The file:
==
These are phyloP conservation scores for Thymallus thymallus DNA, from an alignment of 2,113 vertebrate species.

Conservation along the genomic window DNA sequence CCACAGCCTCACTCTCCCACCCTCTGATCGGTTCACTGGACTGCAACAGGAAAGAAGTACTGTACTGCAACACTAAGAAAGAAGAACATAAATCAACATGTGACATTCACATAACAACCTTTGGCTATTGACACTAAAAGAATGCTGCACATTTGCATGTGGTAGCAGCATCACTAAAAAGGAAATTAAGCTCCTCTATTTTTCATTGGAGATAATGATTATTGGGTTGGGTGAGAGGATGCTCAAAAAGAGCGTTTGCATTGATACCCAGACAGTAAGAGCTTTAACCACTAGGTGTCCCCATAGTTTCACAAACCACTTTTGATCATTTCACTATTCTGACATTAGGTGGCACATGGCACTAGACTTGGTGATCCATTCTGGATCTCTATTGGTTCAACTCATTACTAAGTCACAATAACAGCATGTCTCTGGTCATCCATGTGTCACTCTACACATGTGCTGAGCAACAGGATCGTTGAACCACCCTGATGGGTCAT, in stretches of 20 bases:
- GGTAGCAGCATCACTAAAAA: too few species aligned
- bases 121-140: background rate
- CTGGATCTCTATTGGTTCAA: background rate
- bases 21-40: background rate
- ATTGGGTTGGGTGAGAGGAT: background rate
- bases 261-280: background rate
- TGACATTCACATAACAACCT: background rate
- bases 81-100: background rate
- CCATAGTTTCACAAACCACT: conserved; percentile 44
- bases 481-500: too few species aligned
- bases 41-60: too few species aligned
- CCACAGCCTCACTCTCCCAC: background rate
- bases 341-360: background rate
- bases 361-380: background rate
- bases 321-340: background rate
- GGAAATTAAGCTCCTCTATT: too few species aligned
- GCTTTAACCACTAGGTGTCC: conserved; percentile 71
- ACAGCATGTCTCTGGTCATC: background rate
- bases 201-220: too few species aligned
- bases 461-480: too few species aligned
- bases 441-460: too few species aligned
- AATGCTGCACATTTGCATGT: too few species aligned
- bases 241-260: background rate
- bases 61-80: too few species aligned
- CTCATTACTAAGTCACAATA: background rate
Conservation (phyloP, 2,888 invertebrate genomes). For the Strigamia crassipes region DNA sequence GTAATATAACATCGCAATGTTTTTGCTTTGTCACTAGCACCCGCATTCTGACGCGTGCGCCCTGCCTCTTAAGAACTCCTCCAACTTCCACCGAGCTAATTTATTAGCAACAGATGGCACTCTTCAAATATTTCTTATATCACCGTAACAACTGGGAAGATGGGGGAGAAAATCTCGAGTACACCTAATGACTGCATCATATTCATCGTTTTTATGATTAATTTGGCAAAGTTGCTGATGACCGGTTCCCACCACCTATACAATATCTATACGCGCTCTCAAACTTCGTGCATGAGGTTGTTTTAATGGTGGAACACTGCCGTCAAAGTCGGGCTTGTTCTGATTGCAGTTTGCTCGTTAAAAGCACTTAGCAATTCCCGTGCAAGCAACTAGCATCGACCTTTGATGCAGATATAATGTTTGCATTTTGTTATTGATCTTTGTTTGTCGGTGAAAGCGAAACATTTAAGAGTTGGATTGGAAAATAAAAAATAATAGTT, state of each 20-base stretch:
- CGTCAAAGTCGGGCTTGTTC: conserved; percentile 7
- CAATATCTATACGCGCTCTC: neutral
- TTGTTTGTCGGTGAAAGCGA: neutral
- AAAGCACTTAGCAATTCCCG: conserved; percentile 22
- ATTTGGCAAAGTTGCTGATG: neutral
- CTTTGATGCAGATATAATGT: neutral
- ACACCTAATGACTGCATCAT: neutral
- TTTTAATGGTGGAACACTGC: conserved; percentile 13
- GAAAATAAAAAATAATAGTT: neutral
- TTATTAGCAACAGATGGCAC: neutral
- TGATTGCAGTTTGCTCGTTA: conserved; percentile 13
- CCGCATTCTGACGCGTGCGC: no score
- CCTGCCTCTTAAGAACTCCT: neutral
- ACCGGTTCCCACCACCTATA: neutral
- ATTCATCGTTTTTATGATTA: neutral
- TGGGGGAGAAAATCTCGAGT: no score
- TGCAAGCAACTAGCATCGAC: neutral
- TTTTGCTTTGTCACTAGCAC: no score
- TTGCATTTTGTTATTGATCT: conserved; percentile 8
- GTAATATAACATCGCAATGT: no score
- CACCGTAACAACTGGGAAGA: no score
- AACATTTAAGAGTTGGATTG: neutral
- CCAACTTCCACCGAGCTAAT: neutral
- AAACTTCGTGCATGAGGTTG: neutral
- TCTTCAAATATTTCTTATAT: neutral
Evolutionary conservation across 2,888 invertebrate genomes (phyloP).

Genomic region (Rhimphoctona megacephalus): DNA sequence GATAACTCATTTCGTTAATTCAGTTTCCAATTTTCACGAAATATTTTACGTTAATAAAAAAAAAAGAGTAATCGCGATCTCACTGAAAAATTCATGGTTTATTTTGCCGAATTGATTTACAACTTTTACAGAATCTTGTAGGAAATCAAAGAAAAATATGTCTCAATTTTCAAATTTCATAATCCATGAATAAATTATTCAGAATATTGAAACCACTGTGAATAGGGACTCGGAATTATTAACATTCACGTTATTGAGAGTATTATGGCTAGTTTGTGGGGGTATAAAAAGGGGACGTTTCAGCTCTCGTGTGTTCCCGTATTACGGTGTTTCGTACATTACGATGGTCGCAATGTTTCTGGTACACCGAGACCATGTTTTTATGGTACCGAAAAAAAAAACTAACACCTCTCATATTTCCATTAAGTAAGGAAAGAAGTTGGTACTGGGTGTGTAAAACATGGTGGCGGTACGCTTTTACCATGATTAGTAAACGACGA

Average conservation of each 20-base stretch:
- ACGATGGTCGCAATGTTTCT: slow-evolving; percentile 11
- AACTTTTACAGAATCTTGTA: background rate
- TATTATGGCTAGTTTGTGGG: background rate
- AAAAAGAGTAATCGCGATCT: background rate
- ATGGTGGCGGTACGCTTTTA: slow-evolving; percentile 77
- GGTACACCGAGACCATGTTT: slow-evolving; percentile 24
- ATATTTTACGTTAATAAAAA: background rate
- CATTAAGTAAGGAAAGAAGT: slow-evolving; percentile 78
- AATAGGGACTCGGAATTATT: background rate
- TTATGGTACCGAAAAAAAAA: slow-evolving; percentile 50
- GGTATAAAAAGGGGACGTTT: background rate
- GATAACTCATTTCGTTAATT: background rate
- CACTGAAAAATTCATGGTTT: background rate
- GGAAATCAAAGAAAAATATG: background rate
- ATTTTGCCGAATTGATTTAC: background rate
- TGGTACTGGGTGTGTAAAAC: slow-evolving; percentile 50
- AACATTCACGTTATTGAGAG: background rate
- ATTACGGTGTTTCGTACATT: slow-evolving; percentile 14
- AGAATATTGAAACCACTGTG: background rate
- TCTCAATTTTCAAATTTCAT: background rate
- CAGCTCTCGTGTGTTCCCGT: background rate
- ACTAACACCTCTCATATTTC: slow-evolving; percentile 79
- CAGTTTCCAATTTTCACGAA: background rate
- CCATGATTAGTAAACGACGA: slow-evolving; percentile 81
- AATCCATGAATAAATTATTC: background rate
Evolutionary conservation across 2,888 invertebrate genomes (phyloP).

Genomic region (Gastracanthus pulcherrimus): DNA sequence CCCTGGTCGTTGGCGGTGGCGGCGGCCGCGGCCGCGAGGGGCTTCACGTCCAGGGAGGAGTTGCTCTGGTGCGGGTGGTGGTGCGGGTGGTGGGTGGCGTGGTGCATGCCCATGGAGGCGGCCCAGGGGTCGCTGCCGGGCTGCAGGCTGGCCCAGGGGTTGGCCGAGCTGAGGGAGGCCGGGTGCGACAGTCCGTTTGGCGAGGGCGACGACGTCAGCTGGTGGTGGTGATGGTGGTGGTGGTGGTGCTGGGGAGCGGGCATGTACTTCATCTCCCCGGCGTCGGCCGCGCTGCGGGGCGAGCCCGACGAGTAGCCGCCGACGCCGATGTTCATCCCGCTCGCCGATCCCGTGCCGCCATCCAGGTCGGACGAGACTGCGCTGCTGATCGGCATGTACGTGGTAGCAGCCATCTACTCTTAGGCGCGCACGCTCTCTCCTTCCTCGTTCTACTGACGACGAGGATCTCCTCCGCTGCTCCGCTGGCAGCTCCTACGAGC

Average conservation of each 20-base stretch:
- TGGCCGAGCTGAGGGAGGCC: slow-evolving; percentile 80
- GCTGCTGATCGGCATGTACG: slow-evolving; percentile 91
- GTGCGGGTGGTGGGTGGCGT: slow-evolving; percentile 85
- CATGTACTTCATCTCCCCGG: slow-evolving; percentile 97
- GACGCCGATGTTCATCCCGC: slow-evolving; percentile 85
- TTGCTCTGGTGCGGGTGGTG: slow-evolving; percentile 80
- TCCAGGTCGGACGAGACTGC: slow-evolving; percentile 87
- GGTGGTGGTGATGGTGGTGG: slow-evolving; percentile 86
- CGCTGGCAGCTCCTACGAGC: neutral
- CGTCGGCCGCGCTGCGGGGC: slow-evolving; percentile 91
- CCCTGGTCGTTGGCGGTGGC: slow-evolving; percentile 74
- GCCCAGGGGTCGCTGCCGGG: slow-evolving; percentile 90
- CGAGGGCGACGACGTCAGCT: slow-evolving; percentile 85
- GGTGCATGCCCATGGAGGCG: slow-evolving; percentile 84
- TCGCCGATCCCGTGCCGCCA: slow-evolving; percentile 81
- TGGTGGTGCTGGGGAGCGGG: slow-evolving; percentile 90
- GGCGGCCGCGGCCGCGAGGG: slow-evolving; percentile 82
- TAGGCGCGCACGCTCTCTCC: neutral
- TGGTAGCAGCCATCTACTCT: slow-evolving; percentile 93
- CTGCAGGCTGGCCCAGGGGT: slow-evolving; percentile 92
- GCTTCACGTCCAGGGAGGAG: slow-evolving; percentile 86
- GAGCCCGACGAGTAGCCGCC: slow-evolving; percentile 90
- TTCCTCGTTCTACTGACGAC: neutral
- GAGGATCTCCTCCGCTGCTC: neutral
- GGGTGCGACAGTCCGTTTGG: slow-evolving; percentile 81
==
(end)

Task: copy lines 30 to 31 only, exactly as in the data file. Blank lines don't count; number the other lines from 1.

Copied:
- CAATATCTATACGCGCTCTC: neutral
- TTGTTTGTCGGTGAAAGCGA: neutral